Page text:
How are Malaysians keeping their companies going with the pandemic into its second year?

Many are focusing on the wellbeing of employees and remaining optimistic.

Fern Batik founder Fern Chua, BMW Malaysia head of corporate communications Sashi Ambi and Ernst & Young PLT country managing partner Datuk Rauf Rashid (Photo: Suhaimi Yusuf, Sam Fong, Haris Hassan/The Edge)

More than a year into the Covid-19 pandemic, many businesses have weathered what they hope to be the worst of the storm. The crisis is far from over, but the rollout of vaccination programmes offers a glimpse of hope and light at the end of a long tunnel. We ask some Malaysians how they are keeping their chins up and their companies going through it all.


Rema Chetty
Director of people experience, Volvo Car Malaysia

The lockdowns and disruptions have given rise to a new perspective on how we approach work. For employees, it is both the joys and challenges of working from home. For employers, the need to be flexible and adaptive while trusting employees to get on with work and do what they do best.

At Volvo Car Malaysia, our employees are our lifeline. We hold true to our legacy of being human-centric, where our strong people policy calls for us to put employees first. While we await an improved situation with the vaccines, we continue to offer our employees the option of working from home and at flexible hours. This enables them to take care of important family matters if need be.

We have not allowed the pandemic to hinder career growth. We promote upskilling through training sessions conducted remotely. In a time like this, it is important for us to keep our employees motivated, yet still be understanding of the support they may need.


Sashi Ambi
Head of corporate communications, BMW Malaysia


(Photo: Sam Fong/The Edge)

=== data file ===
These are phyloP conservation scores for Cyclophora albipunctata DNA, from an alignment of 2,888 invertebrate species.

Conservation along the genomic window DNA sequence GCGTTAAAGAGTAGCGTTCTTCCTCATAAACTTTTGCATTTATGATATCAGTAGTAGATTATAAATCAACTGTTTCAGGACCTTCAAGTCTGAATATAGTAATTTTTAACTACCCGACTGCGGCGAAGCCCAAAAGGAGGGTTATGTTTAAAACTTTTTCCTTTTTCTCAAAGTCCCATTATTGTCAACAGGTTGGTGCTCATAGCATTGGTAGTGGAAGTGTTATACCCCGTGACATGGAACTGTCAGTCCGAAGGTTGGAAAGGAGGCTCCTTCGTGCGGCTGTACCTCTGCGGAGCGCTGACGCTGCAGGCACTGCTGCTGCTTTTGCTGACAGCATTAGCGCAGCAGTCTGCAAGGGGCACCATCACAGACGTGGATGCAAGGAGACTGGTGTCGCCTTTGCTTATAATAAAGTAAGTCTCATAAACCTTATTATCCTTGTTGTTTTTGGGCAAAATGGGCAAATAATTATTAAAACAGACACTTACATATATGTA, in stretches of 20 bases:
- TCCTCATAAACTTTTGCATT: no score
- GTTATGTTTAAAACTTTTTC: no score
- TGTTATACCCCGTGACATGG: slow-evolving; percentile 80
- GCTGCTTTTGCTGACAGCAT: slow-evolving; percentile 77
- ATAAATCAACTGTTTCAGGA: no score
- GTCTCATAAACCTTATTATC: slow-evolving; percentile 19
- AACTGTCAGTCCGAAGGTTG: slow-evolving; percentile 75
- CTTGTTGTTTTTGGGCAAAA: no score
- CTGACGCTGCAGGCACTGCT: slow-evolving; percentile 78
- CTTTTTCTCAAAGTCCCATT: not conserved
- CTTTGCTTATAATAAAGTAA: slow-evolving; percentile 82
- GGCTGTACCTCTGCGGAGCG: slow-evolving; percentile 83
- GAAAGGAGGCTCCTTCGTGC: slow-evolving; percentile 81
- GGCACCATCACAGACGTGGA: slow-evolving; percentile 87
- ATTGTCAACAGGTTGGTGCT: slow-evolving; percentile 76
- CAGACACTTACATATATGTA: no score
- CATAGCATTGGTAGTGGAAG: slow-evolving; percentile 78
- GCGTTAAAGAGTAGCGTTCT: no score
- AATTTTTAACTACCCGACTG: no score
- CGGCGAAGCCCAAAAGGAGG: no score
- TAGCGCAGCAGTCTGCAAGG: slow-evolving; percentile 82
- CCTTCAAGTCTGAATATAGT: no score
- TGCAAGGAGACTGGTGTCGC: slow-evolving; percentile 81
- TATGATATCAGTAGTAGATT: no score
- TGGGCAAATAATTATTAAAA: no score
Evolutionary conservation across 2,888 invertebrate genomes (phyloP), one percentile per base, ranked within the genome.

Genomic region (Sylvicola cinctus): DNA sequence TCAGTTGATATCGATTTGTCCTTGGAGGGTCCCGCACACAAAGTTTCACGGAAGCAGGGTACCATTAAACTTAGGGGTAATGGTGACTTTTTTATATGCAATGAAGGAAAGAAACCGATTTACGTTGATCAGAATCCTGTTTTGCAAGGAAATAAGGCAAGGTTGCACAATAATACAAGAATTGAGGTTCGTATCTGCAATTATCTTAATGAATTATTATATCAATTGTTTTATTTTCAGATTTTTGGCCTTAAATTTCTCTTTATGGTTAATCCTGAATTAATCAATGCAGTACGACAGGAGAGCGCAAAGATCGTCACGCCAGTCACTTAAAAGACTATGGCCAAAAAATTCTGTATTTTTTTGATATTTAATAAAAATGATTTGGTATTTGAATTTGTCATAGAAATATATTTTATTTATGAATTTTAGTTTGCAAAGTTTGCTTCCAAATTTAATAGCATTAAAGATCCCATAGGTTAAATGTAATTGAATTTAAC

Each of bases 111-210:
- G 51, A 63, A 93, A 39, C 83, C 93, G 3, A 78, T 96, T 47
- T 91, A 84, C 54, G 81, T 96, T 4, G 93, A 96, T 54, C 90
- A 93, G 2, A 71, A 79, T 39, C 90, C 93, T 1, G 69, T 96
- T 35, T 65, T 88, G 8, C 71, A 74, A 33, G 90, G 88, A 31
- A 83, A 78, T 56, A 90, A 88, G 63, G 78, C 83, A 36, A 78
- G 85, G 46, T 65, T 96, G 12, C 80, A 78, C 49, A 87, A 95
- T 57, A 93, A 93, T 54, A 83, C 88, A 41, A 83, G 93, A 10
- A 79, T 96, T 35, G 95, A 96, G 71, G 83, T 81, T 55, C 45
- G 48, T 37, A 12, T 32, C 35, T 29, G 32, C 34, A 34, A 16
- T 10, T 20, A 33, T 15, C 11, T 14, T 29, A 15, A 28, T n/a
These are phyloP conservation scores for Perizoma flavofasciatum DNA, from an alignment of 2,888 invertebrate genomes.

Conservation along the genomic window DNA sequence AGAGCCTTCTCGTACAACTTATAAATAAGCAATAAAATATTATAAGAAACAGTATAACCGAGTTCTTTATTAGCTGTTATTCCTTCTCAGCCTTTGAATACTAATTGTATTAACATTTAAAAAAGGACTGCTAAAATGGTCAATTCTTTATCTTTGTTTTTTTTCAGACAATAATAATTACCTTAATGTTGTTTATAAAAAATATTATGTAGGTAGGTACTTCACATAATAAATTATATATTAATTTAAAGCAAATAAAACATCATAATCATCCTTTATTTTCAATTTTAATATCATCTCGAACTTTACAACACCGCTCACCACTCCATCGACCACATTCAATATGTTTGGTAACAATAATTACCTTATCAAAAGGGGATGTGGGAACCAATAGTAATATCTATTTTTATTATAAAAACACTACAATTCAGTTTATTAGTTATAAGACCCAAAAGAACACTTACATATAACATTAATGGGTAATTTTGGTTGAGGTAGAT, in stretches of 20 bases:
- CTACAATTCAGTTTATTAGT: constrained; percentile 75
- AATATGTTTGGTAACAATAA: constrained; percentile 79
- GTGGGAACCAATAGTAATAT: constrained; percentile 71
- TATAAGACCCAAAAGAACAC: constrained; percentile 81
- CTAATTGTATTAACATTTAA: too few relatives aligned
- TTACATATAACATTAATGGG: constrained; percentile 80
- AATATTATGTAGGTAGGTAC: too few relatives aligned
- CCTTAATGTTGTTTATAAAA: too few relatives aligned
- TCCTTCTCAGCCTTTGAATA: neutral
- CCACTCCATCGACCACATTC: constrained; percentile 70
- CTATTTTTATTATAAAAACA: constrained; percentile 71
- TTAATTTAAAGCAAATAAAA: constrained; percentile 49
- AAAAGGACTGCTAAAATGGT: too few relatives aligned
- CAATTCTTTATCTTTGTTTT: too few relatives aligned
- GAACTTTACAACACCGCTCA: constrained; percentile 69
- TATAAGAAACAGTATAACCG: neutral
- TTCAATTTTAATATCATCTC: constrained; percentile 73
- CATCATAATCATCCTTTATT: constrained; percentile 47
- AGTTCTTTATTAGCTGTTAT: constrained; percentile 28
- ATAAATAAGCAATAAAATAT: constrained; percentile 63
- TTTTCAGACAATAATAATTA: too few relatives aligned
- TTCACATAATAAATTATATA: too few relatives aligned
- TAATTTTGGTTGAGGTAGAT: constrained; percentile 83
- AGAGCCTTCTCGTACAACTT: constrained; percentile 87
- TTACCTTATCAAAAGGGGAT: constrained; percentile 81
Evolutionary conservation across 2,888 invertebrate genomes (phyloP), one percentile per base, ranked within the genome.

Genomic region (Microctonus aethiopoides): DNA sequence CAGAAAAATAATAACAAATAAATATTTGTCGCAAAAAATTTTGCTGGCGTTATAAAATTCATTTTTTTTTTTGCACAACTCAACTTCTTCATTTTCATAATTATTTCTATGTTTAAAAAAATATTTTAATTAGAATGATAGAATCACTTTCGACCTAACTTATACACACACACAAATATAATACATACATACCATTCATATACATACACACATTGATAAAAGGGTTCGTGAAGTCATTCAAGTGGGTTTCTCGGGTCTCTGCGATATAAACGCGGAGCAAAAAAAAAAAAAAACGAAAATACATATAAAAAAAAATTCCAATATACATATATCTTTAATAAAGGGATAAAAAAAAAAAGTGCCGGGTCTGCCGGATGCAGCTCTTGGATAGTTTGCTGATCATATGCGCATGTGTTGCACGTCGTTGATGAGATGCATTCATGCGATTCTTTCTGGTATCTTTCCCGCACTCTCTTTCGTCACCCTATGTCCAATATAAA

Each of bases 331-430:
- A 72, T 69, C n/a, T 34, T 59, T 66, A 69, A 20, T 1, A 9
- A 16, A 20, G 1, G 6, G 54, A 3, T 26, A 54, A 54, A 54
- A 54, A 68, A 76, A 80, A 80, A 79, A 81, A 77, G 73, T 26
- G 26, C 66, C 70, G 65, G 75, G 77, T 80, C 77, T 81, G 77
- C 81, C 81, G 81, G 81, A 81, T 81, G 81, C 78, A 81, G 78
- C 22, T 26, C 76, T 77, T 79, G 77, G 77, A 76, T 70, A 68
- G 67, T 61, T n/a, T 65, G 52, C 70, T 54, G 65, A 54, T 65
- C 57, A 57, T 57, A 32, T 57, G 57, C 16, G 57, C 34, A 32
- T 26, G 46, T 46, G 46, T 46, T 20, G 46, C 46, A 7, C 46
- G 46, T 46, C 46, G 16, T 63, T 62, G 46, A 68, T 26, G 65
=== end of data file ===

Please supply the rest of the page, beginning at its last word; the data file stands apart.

Flexibility is important for business continuity to minimise impact in the event something unfortunate happens. Everyone is miserable with the current situation, so we are driven to find creative solutions and continue to delight our stakeholders offline and break the mundaneness.

As a team, BMW has strived to find ways to give back where we can in these troubled times, and we have been working closely with Refuge for the Refugees to ensure aid is distributed to some of the most vulnerable people in the community by solving logistical challenges. Being able to make someone’s day, whether a customer or someone in need, gives us hope in turn.


Lee Sze Suen
Founder and CEO, Suen Jewellers

The quick rollout of the vaccination programme is crucial for the economy. We see the UK and parts of Europe already getting to grips with the infections. It is discomforting that the virus is still in the community and hence, businesses will continue to suffer until we tackle the issue of community infections.

We are raising the bar in regards to our SOPs at the boutique. We sanitise daily and masking is a given. We are doing our best in the circumstances. It is all very emotionally draining for everyone, but we are doing our best to keep our spirits up.


C K Chang
Founder of Oxwhite

One year of lockdowns and disruptions have led to a change in customers’ lifestyles and buying patterns. Customers are spending more time at home and more prudent with their spending. We have responded to this by changing our product offerings to suit their lifestyles by seeking to fulfil their basic needs rather than creating novelty products to encourage impulse buying. This has kept our business going through multiple lockdowns and disruptions, and the staff remains optimistic that we will weather this together as job and salary stability are important to them.

With the availability of vaccines, the prospect of interstate and international travel increases. This will not only allow us to source for more premium quality items from factories around the world more conveniently, but also allow staff who have families in other states to reunite after a long period of separation. At Oxwhite, we are encouraging employees to utilise their annual leave on the day of the vaccination. On the next day, they will be given medical leave without having to show proof of a medical cert.